European Space Agency Researchers Tap the PulStar for Exacting Measurements of Spine Stiffness in a New Clinical Study

Fig.1, above: Measurement set-up, standing, and standing with 50% additional axial load.

Research to reduce lower back pain among Astronauts in space
You might remember that back in 2016, Chiropractors from the University of Zurich conducted a pilot study sponsored by the European Space Agency using the PulStar, to examine spinal stiffness in space  Now,  three years later, these same researchers followed-up their original study to include the influence of body position and axial load on spinal stiffness in healthy young adults.

The ESA chose this topic to help them understand why astronauts have reported increased spinal stiffness in space and on the Moon. They believe it is possibly due to the back muscles contracting to keep the spine in place—the muscles kick-in to take over the job of gravity on Earth. This study is part of an ESA research series to help them understand back pain away from Earth and at home.

Research methodology overview
In the study, they tested 100 young adults (mean age of 23) in three positions—prone, standing and standing while carrying a load equal to 50% of the subject’s body weight. Researchers used the PulStar to measure spinal stiffness. They found that spinal lumbar and thoracic stiffness increases when body position is changed from prone to standing, but an additional axial load of 50% of the subject’s body weight results in reduced spinal stiffness during standing. Now, the agency can use this information and apply their findings to different levels of gravity—even space!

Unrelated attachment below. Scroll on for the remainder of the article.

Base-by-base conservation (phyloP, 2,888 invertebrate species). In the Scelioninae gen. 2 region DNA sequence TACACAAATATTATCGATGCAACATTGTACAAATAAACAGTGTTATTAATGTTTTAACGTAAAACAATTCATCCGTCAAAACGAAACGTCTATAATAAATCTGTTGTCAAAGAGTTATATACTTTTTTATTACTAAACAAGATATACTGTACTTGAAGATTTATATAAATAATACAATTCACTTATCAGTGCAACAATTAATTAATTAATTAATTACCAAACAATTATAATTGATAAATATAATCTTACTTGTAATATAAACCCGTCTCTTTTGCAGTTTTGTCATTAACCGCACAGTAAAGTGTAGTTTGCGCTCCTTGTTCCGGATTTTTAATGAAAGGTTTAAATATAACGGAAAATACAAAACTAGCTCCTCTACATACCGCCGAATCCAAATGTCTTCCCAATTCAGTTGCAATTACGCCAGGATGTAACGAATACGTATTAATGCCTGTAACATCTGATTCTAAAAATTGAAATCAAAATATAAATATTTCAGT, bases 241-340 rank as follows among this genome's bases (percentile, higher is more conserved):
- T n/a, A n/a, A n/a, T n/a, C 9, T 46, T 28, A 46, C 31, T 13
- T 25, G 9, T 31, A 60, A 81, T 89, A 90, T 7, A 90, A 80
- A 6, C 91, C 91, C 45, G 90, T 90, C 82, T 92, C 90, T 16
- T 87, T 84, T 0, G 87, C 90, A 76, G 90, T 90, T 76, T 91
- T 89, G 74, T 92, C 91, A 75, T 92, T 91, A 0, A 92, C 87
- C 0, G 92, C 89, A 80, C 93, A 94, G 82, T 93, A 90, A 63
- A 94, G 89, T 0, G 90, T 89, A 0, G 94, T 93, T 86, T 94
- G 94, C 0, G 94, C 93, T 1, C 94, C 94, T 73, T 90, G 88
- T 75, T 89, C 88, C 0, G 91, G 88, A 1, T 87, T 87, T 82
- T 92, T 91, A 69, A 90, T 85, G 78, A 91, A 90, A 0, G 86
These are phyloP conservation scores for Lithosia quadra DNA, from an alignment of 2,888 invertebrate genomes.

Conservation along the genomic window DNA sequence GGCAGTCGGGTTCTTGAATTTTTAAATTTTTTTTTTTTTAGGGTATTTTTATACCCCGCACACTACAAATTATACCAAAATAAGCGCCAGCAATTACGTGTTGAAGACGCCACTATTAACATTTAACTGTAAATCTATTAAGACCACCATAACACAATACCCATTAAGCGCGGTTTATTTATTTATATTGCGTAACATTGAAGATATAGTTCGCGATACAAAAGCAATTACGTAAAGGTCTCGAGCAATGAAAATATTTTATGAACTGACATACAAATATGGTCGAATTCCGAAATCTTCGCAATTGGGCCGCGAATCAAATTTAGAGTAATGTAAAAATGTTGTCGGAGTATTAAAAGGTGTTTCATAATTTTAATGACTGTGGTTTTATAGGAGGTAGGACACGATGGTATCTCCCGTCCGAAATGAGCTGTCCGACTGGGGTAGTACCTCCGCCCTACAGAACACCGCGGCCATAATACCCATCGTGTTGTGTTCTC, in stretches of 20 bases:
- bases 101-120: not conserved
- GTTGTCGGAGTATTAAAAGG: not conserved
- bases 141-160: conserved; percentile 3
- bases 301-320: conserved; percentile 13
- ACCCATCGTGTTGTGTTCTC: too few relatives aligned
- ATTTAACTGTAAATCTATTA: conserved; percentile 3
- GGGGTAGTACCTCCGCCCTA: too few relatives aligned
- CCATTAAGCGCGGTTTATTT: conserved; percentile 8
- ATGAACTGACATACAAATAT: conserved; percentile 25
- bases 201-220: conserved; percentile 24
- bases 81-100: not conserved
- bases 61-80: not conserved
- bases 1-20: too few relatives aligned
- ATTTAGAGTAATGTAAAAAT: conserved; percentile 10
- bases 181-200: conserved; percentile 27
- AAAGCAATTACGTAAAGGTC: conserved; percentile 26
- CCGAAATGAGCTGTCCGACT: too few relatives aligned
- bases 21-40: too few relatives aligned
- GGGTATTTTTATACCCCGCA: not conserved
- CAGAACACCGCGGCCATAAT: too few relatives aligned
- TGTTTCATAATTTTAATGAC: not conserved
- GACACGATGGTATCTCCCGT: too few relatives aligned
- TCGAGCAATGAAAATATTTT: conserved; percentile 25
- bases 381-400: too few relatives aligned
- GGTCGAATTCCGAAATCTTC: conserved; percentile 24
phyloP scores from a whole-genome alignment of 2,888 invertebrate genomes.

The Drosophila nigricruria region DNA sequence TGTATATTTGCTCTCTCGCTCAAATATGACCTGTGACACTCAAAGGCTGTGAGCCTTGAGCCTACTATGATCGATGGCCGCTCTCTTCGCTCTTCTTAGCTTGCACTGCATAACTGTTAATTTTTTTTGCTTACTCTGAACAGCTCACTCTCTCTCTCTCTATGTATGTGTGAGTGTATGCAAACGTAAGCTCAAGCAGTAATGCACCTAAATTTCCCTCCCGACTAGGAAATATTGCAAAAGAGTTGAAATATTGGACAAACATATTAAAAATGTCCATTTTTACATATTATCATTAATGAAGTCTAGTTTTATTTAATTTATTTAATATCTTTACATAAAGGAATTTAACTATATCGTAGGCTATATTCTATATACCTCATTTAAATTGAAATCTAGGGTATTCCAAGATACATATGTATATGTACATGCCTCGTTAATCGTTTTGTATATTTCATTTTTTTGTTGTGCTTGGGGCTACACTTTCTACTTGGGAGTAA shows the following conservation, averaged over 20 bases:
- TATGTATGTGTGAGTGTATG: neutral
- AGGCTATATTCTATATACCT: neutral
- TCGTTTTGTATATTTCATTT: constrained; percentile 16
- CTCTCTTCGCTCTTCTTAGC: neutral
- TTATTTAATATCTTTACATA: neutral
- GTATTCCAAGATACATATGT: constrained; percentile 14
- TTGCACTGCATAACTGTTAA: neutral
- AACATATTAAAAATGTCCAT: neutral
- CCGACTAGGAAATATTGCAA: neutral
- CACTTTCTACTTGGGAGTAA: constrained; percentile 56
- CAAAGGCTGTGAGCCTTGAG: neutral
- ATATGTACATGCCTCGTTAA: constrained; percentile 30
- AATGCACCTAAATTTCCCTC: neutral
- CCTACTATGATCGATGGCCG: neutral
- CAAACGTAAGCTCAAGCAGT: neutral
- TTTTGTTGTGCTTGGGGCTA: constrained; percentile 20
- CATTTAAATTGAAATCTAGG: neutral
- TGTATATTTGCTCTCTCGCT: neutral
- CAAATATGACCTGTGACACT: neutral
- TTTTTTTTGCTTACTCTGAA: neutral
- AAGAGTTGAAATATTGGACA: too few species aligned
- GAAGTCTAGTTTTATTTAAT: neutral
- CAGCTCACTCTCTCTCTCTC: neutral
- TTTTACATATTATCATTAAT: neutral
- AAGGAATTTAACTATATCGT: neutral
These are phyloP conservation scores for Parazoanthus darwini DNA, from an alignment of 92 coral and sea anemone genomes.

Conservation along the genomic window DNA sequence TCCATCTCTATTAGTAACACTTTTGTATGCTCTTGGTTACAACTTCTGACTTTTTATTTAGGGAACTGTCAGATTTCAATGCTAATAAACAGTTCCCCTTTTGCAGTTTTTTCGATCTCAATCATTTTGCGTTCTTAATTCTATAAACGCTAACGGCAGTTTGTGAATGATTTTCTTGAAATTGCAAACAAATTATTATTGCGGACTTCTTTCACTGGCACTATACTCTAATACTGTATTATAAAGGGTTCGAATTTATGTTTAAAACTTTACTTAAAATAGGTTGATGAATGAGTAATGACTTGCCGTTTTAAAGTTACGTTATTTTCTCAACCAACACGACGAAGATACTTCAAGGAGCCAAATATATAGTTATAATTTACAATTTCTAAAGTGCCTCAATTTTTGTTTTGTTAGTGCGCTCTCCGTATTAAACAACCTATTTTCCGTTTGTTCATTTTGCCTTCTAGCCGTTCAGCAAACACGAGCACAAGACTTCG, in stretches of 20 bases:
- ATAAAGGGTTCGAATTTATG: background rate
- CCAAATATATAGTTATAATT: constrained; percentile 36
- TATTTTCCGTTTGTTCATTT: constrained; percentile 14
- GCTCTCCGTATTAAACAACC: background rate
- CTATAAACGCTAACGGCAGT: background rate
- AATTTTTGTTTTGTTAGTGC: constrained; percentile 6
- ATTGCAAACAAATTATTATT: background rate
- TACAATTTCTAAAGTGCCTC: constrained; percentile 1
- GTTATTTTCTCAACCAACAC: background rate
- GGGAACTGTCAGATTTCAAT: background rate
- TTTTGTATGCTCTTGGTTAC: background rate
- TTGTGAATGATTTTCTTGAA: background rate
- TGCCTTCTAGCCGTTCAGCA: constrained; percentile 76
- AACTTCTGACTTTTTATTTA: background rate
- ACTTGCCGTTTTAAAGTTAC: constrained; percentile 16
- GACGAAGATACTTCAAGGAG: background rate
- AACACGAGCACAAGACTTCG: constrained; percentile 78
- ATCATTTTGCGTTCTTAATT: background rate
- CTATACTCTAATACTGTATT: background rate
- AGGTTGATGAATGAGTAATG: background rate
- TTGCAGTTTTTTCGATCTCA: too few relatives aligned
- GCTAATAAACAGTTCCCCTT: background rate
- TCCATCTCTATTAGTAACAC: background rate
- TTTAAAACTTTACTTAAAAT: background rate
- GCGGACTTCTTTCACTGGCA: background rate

A computer-assisted analytic device, the PulStar, was used to measure
posterior-to-anterior spinal stiffness

They chose to use the PulStar because of its advanced analysis function, which measures stiffness in the spine by using computerized technology and an impulse head to measure resistance. This is just one of dozens of published research studies that have utilized the PulStar in recent years.

“This is evidence that the PulStar is not just useful in analyzing and treating the spine but has also found a place in basic research where questions such as the influence of zero gravity on spinal stiffness may be examined,” says Christian Evans, Sense Technology President. “Objective answers to this question alone cannot be obtained without measurement instruments like the PulStar, and if we had not developed the PulStar instrument, a separate research and development program would have been necessary to create instrumentation to perform the experiments undertaken by the European Space Agency.”

Read the full study published by the European Spine Journal.

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Fig. 1:  ESA photograph of measurement set-up, in “Influence of body position and axial load on spinal stiffness in healthy young adults”, available in European Spine Journal, first online 12.18.19.

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